It is all well and good for Mamelodi Sundowns Coach, Pitso Mosimane to set himself as the master of mind games. It adds excitement to the mostly scrappy, identity-less football that has become a common sight to South Africans. But when the cannon becomes a little too loose, it could prove quite detrimental, with unintended consequences. And Mosimane may need to know when to keep quiet rather to accidentally add more confusion to the lack of style of play that the local football has had to endure for so many years with no light at the end of the tunnel.

Off the field, Mosimane has set himself head and shoulders above the rest when it comes to playing mind games, tactfully aimed to destabilise his oppositions, most of which have been directed at their fierce rivals, runaway log leaders, Kaizer Chiefs.

This week was no different for Mosimane who’s become a regular on the trend-lists. This, following his controversial rebuking of Orlando Pirates midfielder, Fortune Makaringe’s antics on the ball, during their midweek loss to the Sea Robbers.

In his post-match interview, Mosimane was quoted as saying, “A good game … just upset with one thing that happened on the pitch; not good for football. It’s my opinion, okay? … You know, it’s good for Maimane Phiri’s Games and Baba Mthethwa’s Games. We love it. Probably, it’s going to be the flavour of the moment, kasi flavour, but it’s the way it is. I don’t want to criticise or kill the youngster because he had a good game, but it’s okay.”

Now, that is quite problematic and quite frankly, regrettable, especially coming from someone of Mosimane’s stature in local football. Looking at his history as a player and a coach, achievements it would perhaps be very reckless and maybe even disrespectful to conclude that his utterances expose his lack of understanding of what South African football is all about. But out of respect, it could be said that he failed to consider the impact of such an utterly clumsy comment.

He may argue, typically, that “It’s my opinion.” But this is Pitso Mosimane. The former Bafana Bafana coach; the current Mamelodi Sundowns coach, with an array of championship titles to his name, including PSL, and CAF Champions League title and being the only local coach to have taken part in the FIFA Club World Cup. His opinion is not his opinion. It carries too much weight hence the need to self-restraint.

You see, for many years, local football has endured lack of identity. The situation is currently so dire that we are not just a footballing nation without a playing philosophy, but we have begun showing tendencies of hating anything that once was the little that offered that little bit of identity. That is dangerous as that could sink our football further down the pit of hopelessness. At one stage it was just Glen Hoodle who could come here and rebuke Sailor Tshabalala for expressing himself on the field of play while we all sat back and watched. The fact that Glen Hoodle left behind poor hybrids of himself who will, on his behalf, rebuke their own for being themselves is excruciatingly painful. But Mosimane obviously never thought that far before he made that comment hence the need to remind him.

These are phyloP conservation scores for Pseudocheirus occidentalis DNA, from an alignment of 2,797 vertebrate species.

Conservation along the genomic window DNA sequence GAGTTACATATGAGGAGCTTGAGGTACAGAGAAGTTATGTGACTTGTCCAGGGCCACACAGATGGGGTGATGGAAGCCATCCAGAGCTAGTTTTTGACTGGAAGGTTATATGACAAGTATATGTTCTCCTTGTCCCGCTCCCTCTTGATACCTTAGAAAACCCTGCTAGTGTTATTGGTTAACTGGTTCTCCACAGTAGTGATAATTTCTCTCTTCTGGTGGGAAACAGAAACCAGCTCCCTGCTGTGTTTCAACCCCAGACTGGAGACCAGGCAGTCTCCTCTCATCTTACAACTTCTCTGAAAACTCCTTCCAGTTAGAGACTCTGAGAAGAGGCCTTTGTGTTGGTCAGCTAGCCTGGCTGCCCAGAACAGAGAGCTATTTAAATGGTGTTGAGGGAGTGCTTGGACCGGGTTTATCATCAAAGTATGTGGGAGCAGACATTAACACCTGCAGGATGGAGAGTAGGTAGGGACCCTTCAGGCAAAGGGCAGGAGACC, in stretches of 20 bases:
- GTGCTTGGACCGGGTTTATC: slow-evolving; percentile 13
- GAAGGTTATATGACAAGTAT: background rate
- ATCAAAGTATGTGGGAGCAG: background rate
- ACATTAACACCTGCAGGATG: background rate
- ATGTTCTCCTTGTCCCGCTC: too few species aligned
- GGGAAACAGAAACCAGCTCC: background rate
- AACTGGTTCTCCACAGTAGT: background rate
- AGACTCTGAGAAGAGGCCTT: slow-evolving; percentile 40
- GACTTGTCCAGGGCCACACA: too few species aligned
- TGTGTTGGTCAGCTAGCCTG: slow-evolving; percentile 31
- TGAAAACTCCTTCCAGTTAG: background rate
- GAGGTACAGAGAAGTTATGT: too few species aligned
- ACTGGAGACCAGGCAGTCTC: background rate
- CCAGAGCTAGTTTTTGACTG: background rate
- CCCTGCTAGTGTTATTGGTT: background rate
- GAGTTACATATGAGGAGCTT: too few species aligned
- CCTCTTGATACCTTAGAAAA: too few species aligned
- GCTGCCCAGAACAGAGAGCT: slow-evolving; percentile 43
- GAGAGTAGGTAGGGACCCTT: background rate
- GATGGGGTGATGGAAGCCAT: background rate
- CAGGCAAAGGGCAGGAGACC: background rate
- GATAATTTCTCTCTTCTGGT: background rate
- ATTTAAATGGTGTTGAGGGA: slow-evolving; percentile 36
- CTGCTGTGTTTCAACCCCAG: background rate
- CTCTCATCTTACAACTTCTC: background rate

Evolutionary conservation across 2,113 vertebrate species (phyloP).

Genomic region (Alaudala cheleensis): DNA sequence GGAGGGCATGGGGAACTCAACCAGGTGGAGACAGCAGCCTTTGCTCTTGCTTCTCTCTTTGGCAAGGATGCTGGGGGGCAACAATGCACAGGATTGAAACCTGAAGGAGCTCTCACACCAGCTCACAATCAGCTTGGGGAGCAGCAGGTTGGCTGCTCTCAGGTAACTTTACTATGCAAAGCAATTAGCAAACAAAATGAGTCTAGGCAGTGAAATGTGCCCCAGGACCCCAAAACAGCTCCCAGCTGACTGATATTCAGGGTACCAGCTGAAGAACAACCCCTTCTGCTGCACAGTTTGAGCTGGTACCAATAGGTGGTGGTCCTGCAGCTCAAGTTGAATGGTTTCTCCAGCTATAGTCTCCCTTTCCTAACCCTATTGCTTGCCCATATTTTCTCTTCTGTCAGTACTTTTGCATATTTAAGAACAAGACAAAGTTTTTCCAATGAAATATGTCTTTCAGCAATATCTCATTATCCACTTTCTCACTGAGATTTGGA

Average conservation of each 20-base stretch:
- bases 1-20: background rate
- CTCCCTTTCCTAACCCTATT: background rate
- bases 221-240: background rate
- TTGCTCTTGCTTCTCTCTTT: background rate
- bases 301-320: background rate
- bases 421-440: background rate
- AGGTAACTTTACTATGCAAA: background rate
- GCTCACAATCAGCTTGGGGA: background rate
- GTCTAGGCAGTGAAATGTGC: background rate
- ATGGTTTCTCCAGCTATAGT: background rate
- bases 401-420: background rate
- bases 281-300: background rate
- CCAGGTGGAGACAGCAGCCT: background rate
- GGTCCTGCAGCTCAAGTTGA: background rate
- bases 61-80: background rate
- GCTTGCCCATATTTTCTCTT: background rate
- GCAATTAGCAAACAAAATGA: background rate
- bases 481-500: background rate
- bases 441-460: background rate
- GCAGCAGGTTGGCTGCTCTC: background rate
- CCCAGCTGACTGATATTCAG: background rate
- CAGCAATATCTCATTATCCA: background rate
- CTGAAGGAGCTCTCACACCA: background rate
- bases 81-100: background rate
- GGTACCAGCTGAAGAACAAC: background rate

Sophisticated ball skills and intricate movement, tactical mobility and disguise, optimal application of combined speed with improvisation, etc., are not provided for in the menu of European coaching simply because such special qualities are not prominently inherited in the football traits of European players. How fortunate that during the upbringing of Teenage Dladla, Ace Mnini, Jomo Sono, the late Ace Ntsoelengoe, Zachariah ‘Computer’ Lamula, Cedric Xulu, Mlungisi ‘Professor’ Ngubane, Goodenough ‘Happy Cow’ Nkomo and many, many other legends their nature was not mutilated by foreign football ideologies. They made their fame because they remained pure African footballers. That’s an informal application of sport science.

The paradox here is that the very few progressive coaches, who are aware of South African player’s specificity and have the knowledge to apply it, are stigmatized. They are seen as the enemies of the so-called South African coaching ideology, which far from South African, let alone Africa. What we are witnessing in the PSL is desperate, poor hybrids of German, English, Dutch, ideologies.

The tournaments that Mosimane is talking down on, the Maimane Phiri and Baba Mthethwa games, have more spectators than some of the PSL matches. Ask yourself why? You want to argue football has changed and that it’s business? Yes, you are right, and the fans are business and if you can understand why those off-season games have more fans than some PSL and Bafana Bafana matches, then you are on track to luring fans back to the stadiums and offering an apology to Makaringe. But no, you are not about that! You are about becoming a little European!